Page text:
Something ‘Strange’

As I begin writing this, I wonder what words will be immortalized on this page. I have an idea, a concept, a direction, a feeling of what I might want to express, however, I am at a loss of how it’s all going to turn out, and what the ramifications are from writing it. That is the mystery of it, which is what inspires me to continue. In fact, I am driven to writing this both by the sheer wonder and fear of it all.

SculptureReykjavikJóhann Eyfells, is an artist, now in his mid nineties (94), whose life has been absolutely devoted in providing a window through which we can peek at the unknowable aspects of our existence, the mysteries of our universe, of GOD, even of our own complex human nature. It is through that window we might be able to glimpse at all of the possibilities that the “unknowing” can afford us. Jóhann’s Cairn, prominently displayed overlooking Faxa bay in Reykjavik, is exactly that to me personally. It is by peering through the center of it, that we will finally accept this constant we call the ‘unknowable’.  It is this opening or awakening to the mystery itself that life is best served and lived, and Jóhann is providing us with this rare opportunity. This window can become a door once we realize that we are a part of, not apart from, this grand mystery, and that we make a decision to step through it’s threshold.


“ART is very perplexing, unknowable, mysterious, yet it is something that cannot be denied” as Jóhann puts it. The astronomer and author, Carl Sagan was once quoted as saying “I don’t want to believe, I want to know”, implying that knowledge is above all, even GOD, and paramount in our understanding of the universe and ourselves. However, Sagan was also quoted in his writings that “Absence of evidence is not evidence of absence,” implying that even the unknowable cannot be ignored.

I would go as far as to say that knowledge or ‘knowing’ kills the mystery, and once mystery is dead, life is dead for all of humanity. In the ‘information age’ we are currently experiencing, we are living in a time when the need of predicting unpredictable outcomes, solving mysteries, explaining the unexplainable, simplifying complexities, defining the undefined has become an absolute obsession. The frenzied fear of ‘not knowing’ is at an all time high for many of US, and our economies, politics, medecines, foods and infrastructures are built on that very notion that fear itself must be avoided at all cost. We are fearful of fear itself, which subsequently breeds more fear.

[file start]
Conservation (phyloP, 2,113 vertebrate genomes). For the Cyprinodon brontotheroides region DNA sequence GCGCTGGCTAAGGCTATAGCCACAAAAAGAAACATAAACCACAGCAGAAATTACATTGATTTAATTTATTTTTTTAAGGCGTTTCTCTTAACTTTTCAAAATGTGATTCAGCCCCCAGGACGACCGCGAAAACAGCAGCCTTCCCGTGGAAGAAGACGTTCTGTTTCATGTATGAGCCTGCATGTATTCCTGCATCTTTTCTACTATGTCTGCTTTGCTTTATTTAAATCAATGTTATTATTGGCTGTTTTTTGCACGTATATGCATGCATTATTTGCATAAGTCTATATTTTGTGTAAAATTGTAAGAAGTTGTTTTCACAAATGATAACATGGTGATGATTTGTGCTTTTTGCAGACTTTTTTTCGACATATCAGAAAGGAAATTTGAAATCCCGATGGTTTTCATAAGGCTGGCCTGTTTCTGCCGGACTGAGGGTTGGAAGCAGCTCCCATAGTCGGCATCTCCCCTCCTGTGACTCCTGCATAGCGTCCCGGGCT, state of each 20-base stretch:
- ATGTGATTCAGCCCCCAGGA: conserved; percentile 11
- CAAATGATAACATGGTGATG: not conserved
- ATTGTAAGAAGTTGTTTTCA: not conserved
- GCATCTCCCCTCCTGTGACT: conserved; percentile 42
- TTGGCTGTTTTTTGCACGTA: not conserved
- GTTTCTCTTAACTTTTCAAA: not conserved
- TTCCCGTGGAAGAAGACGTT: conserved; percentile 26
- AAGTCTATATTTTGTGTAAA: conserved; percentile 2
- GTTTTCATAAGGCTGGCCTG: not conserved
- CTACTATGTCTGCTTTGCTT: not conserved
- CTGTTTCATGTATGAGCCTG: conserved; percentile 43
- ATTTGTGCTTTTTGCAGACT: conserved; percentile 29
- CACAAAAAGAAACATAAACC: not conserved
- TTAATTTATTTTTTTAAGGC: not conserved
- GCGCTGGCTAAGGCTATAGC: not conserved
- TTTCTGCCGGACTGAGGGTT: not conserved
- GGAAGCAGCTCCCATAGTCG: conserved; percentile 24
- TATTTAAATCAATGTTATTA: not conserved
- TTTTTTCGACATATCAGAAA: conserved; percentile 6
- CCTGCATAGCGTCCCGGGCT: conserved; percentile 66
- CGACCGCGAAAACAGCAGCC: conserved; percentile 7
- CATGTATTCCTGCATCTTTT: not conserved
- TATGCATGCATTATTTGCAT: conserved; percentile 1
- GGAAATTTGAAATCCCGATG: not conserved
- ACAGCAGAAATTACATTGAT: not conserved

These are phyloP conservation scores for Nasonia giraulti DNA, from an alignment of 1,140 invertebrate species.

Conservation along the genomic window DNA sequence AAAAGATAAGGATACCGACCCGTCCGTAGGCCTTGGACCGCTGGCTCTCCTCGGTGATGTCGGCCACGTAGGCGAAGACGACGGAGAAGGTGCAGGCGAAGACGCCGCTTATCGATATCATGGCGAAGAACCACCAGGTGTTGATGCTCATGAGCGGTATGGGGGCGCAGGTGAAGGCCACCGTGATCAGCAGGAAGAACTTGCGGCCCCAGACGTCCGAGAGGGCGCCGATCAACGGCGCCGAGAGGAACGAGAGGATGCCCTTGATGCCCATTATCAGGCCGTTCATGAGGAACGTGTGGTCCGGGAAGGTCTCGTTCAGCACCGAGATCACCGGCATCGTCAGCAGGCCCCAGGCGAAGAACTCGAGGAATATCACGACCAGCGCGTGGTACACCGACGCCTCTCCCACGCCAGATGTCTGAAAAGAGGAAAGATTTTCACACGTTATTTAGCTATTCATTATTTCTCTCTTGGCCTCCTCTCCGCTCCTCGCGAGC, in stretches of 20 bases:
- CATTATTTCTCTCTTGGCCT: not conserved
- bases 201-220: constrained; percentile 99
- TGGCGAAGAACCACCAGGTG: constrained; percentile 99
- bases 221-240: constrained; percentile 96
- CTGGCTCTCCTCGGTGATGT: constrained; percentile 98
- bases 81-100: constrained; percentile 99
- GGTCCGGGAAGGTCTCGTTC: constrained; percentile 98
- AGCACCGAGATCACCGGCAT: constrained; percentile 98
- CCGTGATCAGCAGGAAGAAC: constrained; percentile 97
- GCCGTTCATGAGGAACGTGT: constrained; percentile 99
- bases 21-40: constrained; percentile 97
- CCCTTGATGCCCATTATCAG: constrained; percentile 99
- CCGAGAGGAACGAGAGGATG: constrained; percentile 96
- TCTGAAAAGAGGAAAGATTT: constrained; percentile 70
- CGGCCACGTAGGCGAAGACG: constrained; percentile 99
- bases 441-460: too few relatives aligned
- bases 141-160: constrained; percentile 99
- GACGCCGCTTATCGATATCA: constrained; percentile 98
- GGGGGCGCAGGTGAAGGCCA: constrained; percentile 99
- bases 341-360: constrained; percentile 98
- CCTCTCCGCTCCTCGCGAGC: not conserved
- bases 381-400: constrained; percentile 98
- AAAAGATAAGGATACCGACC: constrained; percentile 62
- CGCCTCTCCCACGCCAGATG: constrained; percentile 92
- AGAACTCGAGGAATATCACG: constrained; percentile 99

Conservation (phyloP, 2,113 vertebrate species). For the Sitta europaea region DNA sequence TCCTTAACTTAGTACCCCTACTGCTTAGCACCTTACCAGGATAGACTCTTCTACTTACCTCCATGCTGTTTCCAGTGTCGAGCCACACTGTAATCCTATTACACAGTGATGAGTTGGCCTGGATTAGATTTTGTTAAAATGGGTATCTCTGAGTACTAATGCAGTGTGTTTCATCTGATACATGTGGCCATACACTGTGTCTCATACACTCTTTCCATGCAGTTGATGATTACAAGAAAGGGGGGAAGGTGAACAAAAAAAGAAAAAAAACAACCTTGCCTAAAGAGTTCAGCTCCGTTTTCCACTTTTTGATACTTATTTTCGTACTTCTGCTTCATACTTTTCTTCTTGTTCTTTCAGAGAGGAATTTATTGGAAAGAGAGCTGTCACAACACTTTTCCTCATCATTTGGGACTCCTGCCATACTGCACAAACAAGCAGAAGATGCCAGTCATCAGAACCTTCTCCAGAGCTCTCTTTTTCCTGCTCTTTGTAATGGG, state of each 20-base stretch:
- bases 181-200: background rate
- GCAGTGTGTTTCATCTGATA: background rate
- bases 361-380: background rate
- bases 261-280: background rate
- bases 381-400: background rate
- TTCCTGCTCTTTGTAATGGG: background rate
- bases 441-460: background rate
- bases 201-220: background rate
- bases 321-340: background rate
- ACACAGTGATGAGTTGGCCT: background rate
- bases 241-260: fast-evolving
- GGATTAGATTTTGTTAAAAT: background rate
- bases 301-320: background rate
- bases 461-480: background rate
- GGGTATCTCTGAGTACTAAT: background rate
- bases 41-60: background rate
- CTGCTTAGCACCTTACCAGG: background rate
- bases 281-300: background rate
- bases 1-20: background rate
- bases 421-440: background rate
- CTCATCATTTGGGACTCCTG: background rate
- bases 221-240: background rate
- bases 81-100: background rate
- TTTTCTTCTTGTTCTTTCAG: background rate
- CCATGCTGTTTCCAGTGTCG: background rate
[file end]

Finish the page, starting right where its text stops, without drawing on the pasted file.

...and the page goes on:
Genuine art is fearless and must, at all cost, remain so. Jóhann Eyfells is truly fearless as an artist, in that fear itself is never a hindrance to him, but rather becomes a trampoline from which he hurdles himself into the unknowing. To be an honest artist you must have the courage to take on that fear and find inspiration in it. Fear becomes nothing more than the artist’s tool to reveal the strange truth.

As Jóhann puts it so eloquently,

“The moment you stumble onto something simple with ‘dumb luck’, it becomes something ‘strange’. That is God’s gift to US.”

I look forward to the moment which we find excitement of the ‘strange’ and unknowable in our everyday existence so that we can all bathe in it with absolute joy!  (Written by Hayden de M. Yates)





Our award winning feature film, A FORCE IN NATURE: Jóhann Eyfells will be released in early Summer of this year, 2018. Book a screening in your city, town, museum, university or house. See trailer here:

Click on picture to view trailer

Contact us for booking information at (512) 966-9299 or






2017 Orlando Film Festival

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At the wake of three devastating hurricanes, Harvey, Irma and Maria, on October 25th, A Force in Nature was screened at Orlando’s Cobb Plaza Cinema. We were fortunate and proud that the film was nominated for the Focus on Art category of the competition. We were more overjoyed that our Eyfells’ community was able to make it to the screening.


Steve Lotz, a long time friend and colleague of Jóhann Eyfells’ from the University of Central Florida (formely Florida Technological University) wrote this after seeing the film.

“What an unforgettably wonderful film you two have created. Its filming, editing, and concept are all outstanding. And most important (to me) is what I consider to be is its primary intent … to allow viewers to understand the life, goals, and uniqueness of Jóhann, is beautifully accomplished. It might and hopefully will give Jóhann the wide attention that he deserves and I know he has wanted.

There were many times at the screening during which I felt close to tears. . . . seeing images and relationships of Joie’s (Jóhann’s nickname) background that, during the many decades of our close friendship, I had never seen or knew about. Our only visit to Iceland was in 1965, a few months before our son (now 51 year old) was born in Vienna. We met Joie’s parents and a few of his friends, and saw some of the non-urban parts of Iceland. But not the beautiful stone and water locations you filmed. . . . all of which must help viewers to better understand the nature sources of Johann’s sculpture.